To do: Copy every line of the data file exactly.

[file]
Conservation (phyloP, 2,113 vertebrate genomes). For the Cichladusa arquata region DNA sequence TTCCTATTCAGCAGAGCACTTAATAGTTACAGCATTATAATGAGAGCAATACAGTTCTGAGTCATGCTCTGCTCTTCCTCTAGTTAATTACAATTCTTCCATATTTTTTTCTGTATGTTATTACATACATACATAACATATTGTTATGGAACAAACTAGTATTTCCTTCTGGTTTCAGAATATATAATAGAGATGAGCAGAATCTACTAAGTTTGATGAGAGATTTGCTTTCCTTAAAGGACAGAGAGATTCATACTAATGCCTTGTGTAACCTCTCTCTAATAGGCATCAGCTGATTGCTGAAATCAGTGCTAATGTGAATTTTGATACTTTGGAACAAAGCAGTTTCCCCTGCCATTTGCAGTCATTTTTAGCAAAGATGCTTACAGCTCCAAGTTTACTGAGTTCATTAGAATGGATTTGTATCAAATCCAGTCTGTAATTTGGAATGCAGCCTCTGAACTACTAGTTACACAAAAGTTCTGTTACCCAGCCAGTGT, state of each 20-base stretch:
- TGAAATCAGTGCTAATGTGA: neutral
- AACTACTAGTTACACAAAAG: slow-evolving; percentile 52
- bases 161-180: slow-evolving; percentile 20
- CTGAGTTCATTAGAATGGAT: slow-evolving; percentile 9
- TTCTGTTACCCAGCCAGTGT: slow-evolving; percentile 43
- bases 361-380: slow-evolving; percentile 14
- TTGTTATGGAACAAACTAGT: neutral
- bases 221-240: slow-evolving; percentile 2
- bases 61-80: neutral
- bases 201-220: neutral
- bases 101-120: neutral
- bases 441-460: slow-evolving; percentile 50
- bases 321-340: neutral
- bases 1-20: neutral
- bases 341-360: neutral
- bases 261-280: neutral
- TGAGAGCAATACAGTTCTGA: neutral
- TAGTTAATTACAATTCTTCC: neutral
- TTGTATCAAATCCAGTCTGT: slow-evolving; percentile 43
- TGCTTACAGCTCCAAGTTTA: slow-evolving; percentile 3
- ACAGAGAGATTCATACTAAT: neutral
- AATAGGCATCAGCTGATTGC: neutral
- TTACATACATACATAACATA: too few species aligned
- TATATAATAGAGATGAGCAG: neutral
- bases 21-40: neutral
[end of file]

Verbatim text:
Conservation (phyloP, 2,113 vertebrate genomes). For the Cichladusa arquata region DNA sequence TTCCTATTCAGCAGAGCACTTAATAGTTACAGCATTATAATGAGAGCAATACAGTTCTGAGTCATGCTCTGCTCTTCCTCTAGTTAATTACAATTCTTCCATATTTTTTTCTGTATGTTATTACATACATACATAACATATTGTTATGGAACAAACTAGTATTTCCTTCTGGTTTCAGAATATATAATAGAGATGAGCAGAATCTACTAAGTTTGATGAGAGATTTGCTTTCCTTAAAGGACAGAGAGATTCATACTAATGCCTTGTGTAACCTCTCTCTAATAGGCATCAGCTGATTGCTGAAATCAGTGCTAATGTGAATTTTGATACTTTGGAACAAAGCAGTTTCCCCTGCCATTTGCAGTCATTTTTAGCAAAGATGCTTACAGCTCCAAGTTTACTGAGTTCATTAGAATGGATTTGTATCAAATCCAGTCTGTAATTTGGAATGCAGCCTCTGAACTACTAGTTACACAAAAGTTCTGTTACCCAGCCAGTGT, state of each 20-base stretch:
- TGAAATCAGTGCTAATGTGA: neutral
- AACTACTAGTTACACAAAAG: slow-evolving; percentile 52
- bases 161-180: slow-evolving; percentile 20
- CTGAGTTCATTAGAATGGAT: slow-evolving; percentile 9
- TTCTGTTACCCAGCCAGTGT: slow-evolving; percentile 43
- bases 361-380: slow-evolving; percentile 14
- TTGTTATGGAACAAACTAGT: neutral
- bases 221-240: slow-evolving; percentile 2
- bases 61-80: neutral
- bases 201-220: neutral
- bases 101-120: neutral
- bases 441-460: slow-evolving; percentile 50
- bases 321-340: neutral
- bases 1-20: neutral
- bases 341-360: neutral
- bases 261-280: neutral
- TGAGAGCAATACAGTTCTGA: neutral
- TAGTTAATTACAATTCTTCC: neutral
- TTGTATCAAATCCAGTCTGT: slow-evolving; percentile 43
- TGCTTACAGCTCCAAGTTTA: slow-evolving; percentile 3
- ACAGAGAGATTCATACTAAT: neutral
- AATAGGCATCAGCTGATTGC: neutral
- TTACATACATACATAACATA: too few species aligned
- TATATAATAGAGATGAGCAG: neutral
- bases 21-40: neutral